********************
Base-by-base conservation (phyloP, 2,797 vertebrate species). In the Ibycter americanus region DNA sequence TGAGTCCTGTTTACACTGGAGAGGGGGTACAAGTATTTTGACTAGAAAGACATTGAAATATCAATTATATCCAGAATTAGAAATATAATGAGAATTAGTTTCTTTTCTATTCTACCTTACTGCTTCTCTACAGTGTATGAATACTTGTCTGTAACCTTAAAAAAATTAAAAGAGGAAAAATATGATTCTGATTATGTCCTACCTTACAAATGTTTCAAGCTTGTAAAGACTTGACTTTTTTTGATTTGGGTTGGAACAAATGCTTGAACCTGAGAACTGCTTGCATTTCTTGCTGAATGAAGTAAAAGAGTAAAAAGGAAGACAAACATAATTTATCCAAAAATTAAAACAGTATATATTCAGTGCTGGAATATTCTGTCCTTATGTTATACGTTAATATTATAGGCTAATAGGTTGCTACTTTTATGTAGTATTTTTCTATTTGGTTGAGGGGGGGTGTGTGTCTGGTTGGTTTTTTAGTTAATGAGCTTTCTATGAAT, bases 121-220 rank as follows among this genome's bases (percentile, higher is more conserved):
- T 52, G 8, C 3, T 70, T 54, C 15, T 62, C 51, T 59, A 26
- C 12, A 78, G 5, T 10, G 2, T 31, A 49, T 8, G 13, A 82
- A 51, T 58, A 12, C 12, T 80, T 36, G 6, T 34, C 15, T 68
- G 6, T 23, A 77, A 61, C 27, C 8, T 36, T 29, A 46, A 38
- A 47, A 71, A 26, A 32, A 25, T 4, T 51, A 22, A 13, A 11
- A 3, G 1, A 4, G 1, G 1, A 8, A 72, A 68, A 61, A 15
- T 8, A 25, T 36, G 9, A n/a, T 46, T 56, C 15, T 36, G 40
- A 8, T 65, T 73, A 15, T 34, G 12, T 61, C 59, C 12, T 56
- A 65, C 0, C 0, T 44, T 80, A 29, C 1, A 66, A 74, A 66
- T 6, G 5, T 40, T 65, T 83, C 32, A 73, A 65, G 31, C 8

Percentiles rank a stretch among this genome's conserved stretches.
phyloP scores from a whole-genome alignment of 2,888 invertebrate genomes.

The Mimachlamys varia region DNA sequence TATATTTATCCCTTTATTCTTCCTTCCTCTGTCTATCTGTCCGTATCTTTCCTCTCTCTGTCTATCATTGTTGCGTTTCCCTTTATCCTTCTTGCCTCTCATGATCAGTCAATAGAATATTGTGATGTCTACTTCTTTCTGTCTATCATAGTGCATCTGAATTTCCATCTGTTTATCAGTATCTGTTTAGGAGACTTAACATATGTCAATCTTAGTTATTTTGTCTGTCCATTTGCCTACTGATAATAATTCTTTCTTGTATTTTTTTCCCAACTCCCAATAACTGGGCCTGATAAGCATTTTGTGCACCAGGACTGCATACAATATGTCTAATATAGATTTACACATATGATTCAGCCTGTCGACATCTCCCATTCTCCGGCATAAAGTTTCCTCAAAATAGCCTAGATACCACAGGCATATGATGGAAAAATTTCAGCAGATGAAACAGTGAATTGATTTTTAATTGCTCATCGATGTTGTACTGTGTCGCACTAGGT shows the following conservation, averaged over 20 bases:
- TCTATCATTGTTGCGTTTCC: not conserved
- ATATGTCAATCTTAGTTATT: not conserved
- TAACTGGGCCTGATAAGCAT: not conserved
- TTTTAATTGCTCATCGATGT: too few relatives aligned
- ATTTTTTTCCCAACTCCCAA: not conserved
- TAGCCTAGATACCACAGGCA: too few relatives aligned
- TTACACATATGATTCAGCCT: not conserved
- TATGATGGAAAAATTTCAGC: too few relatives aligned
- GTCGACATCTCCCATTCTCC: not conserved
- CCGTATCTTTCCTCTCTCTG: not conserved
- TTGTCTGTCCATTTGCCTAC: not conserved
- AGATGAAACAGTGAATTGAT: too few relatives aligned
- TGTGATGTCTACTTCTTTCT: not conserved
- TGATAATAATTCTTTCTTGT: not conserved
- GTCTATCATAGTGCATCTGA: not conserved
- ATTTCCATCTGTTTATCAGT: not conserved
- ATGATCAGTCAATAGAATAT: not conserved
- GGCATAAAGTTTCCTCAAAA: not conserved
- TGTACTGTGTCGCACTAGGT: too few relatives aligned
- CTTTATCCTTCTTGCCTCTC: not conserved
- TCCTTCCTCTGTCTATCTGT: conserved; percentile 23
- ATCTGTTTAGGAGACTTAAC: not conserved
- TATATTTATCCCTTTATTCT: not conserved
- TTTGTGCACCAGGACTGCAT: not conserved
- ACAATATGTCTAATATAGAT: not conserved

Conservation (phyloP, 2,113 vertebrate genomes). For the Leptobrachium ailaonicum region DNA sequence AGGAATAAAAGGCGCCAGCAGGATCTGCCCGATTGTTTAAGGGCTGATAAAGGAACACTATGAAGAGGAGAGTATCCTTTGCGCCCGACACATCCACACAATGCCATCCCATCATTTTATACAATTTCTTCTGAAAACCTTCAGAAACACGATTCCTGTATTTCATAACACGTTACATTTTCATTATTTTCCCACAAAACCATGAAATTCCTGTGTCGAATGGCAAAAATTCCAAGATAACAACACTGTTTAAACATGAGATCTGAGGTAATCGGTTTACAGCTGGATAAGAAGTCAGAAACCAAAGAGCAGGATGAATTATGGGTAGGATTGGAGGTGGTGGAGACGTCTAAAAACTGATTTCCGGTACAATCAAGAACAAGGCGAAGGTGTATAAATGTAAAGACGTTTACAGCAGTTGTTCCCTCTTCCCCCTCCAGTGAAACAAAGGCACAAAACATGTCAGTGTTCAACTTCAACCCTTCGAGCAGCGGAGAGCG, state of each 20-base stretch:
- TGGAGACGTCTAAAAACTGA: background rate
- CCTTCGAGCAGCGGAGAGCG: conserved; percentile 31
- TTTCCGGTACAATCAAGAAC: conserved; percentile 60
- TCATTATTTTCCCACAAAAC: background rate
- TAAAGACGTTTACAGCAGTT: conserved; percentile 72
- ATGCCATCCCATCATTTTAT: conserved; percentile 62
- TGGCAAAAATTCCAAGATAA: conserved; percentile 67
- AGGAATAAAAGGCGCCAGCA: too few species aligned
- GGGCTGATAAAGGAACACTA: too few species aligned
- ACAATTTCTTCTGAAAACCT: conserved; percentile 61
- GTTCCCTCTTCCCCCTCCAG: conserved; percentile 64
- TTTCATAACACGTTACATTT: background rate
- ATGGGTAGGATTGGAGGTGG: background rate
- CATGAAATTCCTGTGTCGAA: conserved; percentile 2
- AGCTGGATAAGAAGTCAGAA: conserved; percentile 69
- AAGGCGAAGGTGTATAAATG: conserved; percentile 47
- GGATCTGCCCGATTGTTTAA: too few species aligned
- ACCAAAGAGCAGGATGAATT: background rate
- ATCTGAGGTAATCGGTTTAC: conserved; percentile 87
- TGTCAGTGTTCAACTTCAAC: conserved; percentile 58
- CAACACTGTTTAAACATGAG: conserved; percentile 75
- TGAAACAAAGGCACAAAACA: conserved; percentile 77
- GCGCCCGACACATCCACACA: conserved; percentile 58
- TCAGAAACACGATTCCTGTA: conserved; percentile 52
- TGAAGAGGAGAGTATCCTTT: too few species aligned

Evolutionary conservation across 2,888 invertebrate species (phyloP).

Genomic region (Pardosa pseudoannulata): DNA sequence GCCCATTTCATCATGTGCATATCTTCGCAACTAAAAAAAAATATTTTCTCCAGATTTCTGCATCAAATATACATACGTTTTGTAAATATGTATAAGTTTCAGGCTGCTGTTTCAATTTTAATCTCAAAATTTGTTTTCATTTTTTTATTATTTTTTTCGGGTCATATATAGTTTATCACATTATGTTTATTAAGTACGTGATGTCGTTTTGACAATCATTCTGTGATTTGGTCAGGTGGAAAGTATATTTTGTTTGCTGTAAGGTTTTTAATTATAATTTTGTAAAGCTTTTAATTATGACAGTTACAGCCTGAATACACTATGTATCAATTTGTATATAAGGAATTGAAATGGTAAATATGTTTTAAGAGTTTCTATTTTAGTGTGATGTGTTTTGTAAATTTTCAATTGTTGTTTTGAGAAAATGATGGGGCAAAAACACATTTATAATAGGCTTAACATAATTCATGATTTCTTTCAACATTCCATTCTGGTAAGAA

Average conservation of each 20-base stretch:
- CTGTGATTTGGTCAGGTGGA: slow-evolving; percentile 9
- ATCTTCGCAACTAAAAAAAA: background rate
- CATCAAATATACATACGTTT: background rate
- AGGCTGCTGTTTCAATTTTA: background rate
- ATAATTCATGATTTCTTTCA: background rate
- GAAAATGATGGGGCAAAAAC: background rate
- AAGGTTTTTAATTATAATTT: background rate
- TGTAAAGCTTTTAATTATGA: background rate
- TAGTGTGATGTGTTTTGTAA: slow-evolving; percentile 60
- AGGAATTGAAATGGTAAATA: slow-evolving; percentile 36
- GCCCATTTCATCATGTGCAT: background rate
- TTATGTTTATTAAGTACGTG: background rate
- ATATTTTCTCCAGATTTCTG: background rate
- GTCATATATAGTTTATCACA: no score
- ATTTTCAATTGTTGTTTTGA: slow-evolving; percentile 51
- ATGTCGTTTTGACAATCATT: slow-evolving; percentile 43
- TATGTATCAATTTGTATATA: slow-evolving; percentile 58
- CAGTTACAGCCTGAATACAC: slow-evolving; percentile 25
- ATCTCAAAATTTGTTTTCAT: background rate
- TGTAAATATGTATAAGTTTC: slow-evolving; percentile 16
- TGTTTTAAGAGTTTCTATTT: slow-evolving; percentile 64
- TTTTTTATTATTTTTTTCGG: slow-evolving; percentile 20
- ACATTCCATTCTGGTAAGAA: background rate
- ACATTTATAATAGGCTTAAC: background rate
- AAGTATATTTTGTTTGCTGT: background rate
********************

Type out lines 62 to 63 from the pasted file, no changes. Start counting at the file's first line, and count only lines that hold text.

- TGAAACAAAGGCACAAAACA: conserved; percentile 77
- GCGCCCGACACATCCACACA: conserved; percentile 58